I joined the rest who had got together with a group of noisy English girls and were playing games. I tried to join but the girls seemed to be playing their own thing completely ignoring everything else around them and I soon gave up on the whole thing. I got my computer instead and decided to catch up on my writing that I had completely abandoned in the last couple of weeks since we had left the boat.
It is now 22.30pm and the owners’ son (who is helplessly charming and confident in a very mature way) had just warned us that there shouldn’t be any more noise after 11pm. Since I am almost done with this post I would soon go to bed. Speaking of bed, I have been put in a room with three guys (Cristian, a Peruvian tour guide, an Australian tourist, whose with Cristian, and Carlos, our guide). All that because they wouldn’t let me sleep alone in a room. A blessing or a curse…soon to find out.
Que sueñen con los angelitos!
Day 2: July 7, 2010
After a wild night on the salt for most of my group members we were woken up at 7.30am for our second sparkling day. The guys had some trouble getting out of bed having partied until the early hours of the morning and one guy in particular felt extra bad (spent most of the day, lounging in the jeep). We had breakfast served to us and I was surprised by how light it was at as early as 7.30am (usually sun went up at 8am but that’s probably because they are one hour ahead in Argentina; still sun had barely come out on the horizon when we were sailing the Chilean canals – Bolivia and Chile run on the same time). Another great meal (scrambled eggs with peppers, onions, and parsley, toast, jam, dulce de leche (but of course!), juice, tea, coffee, and cocoa. Yummy-yum!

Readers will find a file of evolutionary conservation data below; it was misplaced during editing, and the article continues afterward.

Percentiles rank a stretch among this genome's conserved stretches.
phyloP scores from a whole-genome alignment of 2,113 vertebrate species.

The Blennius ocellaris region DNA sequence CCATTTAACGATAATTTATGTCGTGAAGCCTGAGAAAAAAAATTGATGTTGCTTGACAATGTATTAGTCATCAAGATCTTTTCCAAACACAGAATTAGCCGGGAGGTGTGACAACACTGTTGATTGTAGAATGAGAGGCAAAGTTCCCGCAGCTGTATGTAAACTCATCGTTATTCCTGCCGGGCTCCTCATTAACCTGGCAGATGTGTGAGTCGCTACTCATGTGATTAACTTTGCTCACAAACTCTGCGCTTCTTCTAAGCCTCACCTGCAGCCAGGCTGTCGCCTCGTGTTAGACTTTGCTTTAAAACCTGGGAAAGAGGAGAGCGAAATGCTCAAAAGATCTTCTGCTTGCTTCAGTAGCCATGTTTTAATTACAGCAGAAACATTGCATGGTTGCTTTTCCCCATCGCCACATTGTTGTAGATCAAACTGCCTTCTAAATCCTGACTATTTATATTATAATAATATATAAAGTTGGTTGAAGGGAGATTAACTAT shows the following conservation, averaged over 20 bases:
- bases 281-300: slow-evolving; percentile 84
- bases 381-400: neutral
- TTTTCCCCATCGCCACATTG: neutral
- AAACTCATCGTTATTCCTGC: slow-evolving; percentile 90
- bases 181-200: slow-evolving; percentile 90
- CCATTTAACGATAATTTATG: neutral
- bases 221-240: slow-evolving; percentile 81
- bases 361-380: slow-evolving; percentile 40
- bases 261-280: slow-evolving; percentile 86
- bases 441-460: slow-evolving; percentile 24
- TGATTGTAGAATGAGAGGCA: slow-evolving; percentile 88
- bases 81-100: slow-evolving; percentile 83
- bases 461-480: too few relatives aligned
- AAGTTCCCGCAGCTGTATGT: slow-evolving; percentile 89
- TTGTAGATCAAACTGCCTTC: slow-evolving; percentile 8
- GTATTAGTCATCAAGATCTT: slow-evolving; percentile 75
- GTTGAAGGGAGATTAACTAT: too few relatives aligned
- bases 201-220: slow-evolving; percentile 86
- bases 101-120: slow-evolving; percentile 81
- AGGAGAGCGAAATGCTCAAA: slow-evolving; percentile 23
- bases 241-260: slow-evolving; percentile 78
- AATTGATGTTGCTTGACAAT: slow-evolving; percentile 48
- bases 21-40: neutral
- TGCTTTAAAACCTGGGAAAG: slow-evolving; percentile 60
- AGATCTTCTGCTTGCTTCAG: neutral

We loaded the bags and hit the dusty road again. There was a lot to do and just one day to do it. Our first stop was spontaneous and improvised, inspired by the stunning view on our way to the mirador to the most important local active volcano. We just couldn’t resist it. We knew it was pretty but we didn’t realise how truly magnificent it was until we turned around and saw the mountain peaks we have been weaving our way through from a higher point and in all they rocky, colorful, misty glory. It looked more like a Mars landscape than something from this planet. Wow! No camera could capture the beauty. Stunning.
Five minutes later we made our first official stop for the day. A rocky area, boasting funky shapes, unusual plants (the carrot smelling bush/chair like plant that I first saw in Ushuaia; didn’t know it grew in such hot, dusty, dry climates) and the glorious view of the smoky volcano. We listened to our guide’s explanation and dispersed to explore the area on our own. I took photos of other people as I normally do. The idea being I will look at them later or showing them to friends and family reminiscing of the places I had visited. ‘This is where I stood!’ I would say pointing to the stranger perched on a steep rock. With a little imagination you would see me standing on that rock. The joys of solo traveling.